FOR IMMEDIATE RELEASE | January 7, 2009
National Group Names ‘Dementia Care Professional of the Year’
NEW YORK , NY — Day in and day out for years, Madaleine Lippert of Ferndale, WA has devoted herself to educating and supporting individuals in the early stages of Alzheimer’s disease and caregivers.
It’s so much a part of who she is that she was shocked recently to learn that Dementia Care Professionals of America (DCPA), a division of the Alzheimer’s Foundation of America, has named her Dementia Care Professional of the Year for 2008.
“I’m really astonished that I would be picked,” said Lippert, a registered nurse who retired about a decade ago. In addition to her professional experience, she was a long-distance caregiver to her mother and sister, both of whom had dementia.
Lippert is the second recipient of DCPA’s annual award, which recognizes an individual “who demonstrates professional excellence in care, compassionate performance that exceeds expectations and a dedicated commitment to those diagnosed with Alzheimer’s disease or a related dementia.” The professional does not have to be a member of DCPA to be nominated.
“Madaleine Lippert exemplifies what it takes to be a top-notch dementia care professional,” said Eric J. Hall, AFA’s president and CEO. “This type of compassion, expertise and a willingness to go above and beyond shines a bright light for individuals with dementia and their families.”
These days, Lippert is an educational consultant for the Alzheimer Society of Washington, based in Bellingham, WA, and runs four of its support groups—three for caregivers and one for individuals in the early stages of Alzheimer’s disease. She also educates care partners through a state-funded dementia pilot project and holds training classes.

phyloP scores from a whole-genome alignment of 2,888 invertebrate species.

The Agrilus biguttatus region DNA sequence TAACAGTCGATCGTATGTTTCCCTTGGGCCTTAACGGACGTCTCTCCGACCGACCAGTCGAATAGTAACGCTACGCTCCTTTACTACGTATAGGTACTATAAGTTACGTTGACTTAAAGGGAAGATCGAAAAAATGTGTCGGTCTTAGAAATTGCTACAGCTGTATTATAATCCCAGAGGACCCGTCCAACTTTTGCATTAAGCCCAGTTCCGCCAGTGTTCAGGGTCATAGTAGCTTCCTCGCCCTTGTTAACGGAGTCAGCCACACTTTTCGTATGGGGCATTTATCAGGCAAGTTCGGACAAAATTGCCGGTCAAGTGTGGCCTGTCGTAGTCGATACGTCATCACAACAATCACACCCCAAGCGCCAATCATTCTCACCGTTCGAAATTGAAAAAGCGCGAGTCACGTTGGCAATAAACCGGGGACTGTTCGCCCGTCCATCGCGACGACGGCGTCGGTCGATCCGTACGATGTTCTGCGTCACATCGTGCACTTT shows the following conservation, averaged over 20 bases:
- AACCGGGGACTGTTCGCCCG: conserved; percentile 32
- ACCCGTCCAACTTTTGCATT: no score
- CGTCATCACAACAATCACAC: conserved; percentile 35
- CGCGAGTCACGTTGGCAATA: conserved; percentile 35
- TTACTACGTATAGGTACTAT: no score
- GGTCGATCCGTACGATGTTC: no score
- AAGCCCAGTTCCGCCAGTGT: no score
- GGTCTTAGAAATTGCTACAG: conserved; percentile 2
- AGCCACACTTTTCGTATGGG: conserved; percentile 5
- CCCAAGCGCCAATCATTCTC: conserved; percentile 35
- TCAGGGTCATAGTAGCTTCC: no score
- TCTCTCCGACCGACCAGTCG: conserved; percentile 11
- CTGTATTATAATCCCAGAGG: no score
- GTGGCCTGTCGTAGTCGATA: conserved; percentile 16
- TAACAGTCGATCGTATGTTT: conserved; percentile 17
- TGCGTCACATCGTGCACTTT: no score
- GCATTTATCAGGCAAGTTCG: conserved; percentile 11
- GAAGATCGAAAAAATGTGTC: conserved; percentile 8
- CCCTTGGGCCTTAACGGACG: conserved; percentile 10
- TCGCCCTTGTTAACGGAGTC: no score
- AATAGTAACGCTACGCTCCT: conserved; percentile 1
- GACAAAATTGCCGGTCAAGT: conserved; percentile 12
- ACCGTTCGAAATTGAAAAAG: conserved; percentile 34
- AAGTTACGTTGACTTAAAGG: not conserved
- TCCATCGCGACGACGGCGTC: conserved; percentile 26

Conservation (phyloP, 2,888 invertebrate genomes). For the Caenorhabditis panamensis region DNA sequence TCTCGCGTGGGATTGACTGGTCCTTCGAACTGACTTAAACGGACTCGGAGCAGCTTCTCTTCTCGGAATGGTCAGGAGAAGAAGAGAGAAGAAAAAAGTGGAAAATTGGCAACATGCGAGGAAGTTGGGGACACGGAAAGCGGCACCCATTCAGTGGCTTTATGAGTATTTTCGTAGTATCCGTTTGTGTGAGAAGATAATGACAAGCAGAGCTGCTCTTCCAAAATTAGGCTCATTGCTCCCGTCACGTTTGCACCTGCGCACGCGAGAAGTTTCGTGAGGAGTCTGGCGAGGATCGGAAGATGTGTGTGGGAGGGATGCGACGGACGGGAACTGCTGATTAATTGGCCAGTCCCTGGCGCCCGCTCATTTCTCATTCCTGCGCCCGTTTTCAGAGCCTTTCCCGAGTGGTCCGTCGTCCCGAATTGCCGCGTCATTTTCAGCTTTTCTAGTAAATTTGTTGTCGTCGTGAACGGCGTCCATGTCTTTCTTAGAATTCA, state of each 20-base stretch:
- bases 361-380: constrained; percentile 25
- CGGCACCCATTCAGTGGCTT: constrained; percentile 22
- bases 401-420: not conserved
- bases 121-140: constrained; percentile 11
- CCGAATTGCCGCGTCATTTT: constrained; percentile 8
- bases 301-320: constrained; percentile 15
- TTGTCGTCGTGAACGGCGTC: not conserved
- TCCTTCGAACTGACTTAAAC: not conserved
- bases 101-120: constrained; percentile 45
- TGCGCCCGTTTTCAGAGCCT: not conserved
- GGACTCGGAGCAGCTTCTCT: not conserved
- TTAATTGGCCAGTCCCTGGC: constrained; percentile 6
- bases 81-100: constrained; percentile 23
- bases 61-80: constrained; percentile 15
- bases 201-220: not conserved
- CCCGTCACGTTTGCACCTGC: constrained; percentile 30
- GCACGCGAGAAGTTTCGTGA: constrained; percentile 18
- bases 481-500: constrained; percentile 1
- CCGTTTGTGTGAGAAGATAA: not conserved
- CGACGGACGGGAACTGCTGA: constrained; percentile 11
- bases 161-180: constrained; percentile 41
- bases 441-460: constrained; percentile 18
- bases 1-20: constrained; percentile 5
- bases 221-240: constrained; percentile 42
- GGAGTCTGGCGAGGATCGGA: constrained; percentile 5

“My concern has always been to help caregivers and early memory loss folks. We try to empower them to do what they can with the life they have—and not give up,” she said.
In nominating Lippert, officials at St. Joseph Hospital Adult Day Health, the Northwest Regional Council-Area Agency on Aging and the Alzheimer Society, where she served as a board member for 12 years, showered her with accolades.
“She certainly represents the best of the best,” said Josselyn Winslow, the society’s executive director, upon learning of Lippert’s selection.
Mary Lynn Palmer, RN, a dementia and community outreach specialist at St. Joseph Hospital Adult Day Health, noted that many dementia care professionals and families, including her own, “are indebted to Madaleine for the education, counsel and support she has provided and continues to provide.”
On a personal note, Palmer’s parents attended Lippert’s first early dementia support group at the Alzheimer’s Society in 2000. With Lippert’s guidance, Palmer’s mother began to understand her husband’s behavior. “It made all the difference in her caregiving,” she said.Dementia Care Professionals of America, a division of the Alzheimer’s Foundation of America (AFA), is a membership organization for dementia care professionals that offers practical training, continuing education and qualification as AFA Dementia Care Providers and AFA Dementia Care Specialists. Its 3,500 members include social workers, nurses, home health aides, physicians and other healthcare professionals. For more information, visit www.careprofessionals.org or call 866-232-8484.
Contact: Carol Steinberg